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New Mexico Basketball Recruiting: Kyle Alexander commits to Tennessee

The Lobos missed out on center Kyle Alexander as he announced Thursday he would attended the University of Tennessee.

Kevin Jairaj-USA TODAY Sports

After already losing key recruits for the 2016 season and two players for next year, Craig Neal and his staff hit the recruiting trail to fill the scholarship that was opened up when Jordan Goodman left and 2016 commit Mitch Lightfoot. Neal and his team were pursing the  6-foot-10-inches and 200 pounds Kyle Alexander.

Alexander who comes is from Orangeville Prep in Ontario, Canada. He is an athletic center that has a 7-foot-4-inch wing span and a knack for blocking shots. Alexander is a quick center and has the speed to run with most guards. His style of play is suited to play up tempo and would have been able to help the Lobos guard the more athletic centers that UNLV and San Diego State have.

The Canadian basketball player has been playing basketball since he was three and comes from a linage of basketball players as his dad scored over 1,000 points at a Division I school, and his sister was an All-American at Syracuse plus a first round draft pick in the WNBA.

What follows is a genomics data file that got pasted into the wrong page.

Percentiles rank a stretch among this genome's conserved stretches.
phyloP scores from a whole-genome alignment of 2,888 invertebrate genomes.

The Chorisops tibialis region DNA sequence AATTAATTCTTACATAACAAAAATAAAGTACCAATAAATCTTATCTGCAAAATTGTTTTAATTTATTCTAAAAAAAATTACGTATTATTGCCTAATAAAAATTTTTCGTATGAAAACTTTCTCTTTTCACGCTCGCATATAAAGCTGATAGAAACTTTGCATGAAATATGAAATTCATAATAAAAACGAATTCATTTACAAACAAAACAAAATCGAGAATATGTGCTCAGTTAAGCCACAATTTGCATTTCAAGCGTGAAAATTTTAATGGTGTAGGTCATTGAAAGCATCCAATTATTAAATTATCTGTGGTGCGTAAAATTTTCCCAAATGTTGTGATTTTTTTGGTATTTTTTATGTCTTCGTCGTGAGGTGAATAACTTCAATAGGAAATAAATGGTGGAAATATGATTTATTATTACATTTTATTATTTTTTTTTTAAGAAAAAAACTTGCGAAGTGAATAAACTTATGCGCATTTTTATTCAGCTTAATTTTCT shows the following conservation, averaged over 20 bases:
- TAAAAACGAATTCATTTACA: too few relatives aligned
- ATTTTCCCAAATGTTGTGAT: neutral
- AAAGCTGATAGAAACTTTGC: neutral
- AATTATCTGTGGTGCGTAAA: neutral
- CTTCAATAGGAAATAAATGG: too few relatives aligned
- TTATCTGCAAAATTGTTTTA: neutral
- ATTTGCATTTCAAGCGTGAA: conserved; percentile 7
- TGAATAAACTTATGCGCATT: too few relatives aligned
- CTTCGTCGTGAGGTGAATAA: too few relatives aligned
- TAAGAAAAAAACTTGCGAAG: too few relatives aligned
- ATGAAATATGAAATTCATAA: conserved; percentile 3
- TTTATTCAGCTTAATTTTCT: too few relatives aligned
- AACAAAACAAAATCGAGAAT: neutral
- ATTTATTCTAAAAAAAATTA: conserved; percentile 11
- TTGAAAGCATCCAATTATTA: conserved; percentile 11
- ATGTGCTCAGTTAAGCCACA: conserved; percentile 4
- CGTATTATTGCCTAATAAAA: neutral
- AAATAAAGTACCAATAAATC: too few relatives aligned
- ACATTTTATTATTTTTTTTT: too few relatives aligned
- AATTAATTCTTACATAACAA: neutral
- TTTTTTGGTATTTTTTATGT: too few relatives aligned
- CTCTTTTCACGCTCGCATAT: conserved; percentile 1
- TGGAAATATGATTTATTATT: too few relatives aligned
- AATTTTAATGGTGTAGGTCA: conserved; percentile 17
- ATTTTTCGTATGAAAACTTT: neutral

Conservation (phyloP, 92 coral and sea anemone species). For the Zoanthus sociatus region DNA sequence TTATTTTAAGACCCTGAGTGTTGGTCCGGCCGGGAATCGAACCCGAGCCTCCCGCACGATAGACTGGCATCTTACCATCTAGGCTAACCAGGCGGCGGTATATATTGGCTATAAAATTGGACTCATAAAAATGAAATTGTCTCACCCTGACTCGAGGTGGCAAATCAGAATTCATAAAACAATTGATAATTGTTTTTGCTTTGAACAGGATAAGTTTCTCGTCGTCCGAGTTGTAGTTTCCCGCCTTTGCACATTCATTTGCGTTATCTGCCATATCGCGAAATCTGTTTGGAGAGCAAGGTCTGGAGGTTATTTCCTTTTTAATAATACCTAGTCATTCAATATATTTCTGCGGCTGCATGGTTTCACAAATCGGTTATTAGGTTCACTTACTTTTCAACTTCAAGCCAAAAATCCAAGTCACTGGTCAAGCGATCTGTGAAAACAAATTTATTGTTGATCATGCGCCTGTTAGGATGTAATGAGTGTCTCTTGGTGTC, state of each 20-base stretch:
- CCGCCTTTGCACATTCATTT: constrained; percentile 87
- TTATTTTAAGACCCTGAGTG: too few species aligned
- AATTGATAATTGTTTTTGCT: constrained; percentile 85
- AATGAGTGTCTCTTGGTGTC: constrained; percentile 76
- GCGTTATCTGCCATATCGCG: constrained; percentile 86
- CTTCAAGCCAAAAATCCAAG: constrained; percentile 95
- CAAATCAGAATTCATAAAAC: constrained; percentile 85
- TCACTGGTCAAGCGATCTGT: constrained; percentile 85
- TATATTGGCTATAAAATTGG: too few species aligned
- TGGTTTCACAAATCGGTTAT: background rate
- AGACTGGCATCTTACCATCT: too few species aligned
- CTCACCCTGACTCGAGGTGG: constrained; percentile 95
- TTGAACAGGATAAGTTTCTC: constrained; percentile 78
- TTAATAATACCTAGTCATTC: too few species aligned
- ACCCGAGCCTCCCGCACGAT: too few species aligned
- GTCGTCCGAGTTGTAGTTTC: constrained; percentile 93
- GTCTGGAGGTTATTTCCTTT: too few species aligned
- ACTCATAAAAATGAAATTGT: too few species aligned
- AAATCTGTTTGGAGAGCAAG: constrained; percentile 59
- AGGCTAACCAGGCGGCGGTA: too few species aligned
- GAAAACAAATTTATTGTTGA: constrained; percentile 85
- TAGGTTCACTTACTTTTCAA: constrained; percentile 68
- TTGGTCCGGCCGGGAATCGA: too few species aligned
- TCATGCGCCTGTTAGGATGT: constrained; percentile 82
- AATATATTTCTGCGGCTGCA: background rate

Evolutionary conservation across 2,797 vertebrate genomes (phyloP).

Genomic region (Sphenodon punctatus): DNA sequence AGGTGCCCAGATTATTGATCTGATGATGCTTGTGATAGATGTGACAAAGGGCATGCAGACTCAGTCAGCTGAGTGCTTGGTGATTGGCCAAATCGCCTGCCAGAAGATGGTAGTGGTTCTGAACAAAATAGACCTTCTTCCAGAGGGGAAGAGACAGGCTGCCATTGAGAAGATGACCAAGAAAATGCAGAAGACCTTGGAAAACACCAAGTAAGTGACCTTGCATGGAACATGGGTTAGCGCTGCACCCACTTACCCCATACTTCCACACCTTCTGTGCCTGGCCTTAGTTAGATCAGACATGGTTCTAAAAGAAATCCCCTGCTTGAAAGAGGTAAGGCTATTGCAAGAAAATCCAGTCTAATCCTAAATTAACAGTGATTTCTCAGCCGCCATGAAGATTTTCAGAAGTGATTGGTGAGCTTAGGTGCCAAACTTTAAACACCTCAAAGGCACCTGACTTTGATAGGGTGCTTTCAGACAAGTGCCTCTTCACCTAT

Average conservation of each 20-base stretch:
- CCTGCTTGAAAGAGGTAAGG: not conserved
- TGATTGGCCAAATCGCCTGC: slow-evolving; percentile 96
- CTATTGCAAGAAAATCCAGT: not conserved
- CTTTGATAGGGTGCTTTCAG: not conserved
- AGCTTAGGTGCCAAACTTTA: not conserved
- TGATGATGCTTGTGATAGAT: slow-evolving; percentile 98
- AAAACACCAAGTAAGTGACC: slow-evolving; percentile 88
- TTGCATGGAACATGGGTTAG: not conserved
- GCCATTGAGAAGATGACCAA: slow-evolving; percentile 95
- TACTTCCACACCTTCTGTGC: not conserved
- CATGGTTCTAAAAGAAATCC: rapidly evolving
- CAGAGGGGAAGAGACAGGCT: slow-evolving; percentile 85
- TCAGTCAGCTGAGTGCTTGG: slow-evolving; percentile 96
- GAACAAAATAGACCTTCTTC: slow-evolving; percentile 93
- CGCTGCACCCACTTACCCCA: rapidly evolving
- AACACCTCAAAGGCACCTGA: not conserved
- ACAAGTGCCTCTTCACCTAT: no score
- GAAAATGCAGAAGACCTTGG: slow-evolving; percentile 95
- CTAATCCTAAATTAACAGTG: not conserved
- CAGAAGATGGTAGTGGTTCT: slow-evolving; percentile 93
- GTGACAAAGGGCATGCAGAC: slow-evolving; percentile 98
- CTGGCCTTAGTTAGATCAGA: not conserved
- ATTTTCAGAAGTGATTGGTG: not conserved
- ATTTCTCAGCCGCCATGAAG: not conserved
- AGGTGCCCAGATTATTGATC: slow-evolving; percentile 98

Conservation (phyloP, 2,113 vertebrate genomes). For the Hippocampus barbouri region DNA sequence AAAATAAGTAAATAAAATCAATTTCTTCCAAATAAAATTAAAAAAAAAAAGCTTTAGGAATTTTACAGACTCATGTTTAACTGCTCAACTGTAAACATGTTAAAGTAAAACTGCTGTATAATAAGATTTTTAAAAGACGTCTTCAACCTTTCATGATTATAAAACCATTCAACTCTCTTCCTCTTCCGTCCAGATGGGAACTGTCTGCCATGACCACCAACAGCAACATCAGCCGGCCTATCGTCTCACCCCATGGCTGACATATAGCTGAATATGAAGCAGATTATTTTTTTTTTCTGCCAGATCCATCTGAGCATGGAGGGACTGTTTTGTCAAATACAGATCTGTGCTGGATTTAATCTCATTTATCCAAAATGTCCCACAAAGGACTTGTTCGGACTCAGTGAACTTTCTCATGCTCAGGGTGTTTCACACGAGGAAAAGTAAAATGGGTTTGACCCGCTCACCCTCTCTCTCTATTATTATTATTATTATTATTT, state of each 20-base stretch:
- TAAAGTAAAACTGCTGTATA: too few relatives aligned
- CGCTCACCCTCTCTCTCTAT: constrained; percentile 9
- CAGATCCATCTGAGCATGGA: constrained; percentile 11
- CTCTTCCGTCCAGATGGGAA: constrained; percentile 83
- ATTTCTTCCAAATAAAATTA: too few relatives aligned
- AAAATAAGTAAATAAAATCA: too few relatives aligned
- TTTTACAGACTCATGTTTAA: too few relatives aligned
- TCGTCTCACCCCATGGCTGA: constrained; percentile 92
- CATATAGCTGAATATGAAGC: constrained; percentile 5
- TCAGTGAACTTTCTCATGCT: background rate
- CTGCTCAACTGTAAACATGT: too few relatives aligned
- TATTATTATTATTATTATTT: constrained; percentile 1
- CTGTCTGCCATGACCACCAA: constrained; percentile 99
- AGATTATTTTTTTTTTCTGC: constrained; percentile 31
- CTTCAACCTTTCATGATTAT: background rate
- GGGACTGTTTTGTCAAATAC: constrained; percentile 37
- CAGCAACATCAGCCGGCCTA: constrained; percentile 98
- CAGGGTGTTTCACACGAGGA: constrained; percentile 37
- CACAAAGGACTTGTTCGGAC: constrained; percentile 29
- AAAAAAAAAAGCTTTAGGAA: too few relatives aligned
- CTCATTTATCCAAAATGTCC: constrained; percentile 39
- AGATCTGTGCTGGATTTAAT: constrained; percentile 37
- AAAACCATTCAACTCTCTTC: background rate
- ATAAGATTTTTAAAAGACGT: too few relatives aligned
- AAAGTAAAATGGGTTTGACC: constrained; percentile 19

Alexander drew initial interest from Duke and Michigan State but did not receive a scholarship offer from the schools. He was heavily recruited by Western Kentucky, and received offers from Arkansas, Tennessee, Missouri, and various non-power conference teams. Kyle’s decision came down to New Mexico and Tennessee whom which he made visits to in consecutive weekends.  He is not ranked by Rivals or ESPN but is considered a three-star recruit by 247 Sports.

He is a raw physical talent but has a lot of upside. He ended up choosing the University of Tennessee over New Mexico because the school is closer to home, and also because new head coach Rick Barnes was pursuing him while he was at Texas. This just another set back for the Lobos so they will try to nab another High School senior or a transfer to fill their last open scholarship for 2015.

Here is a look at the talent that slipped away from New Mexico.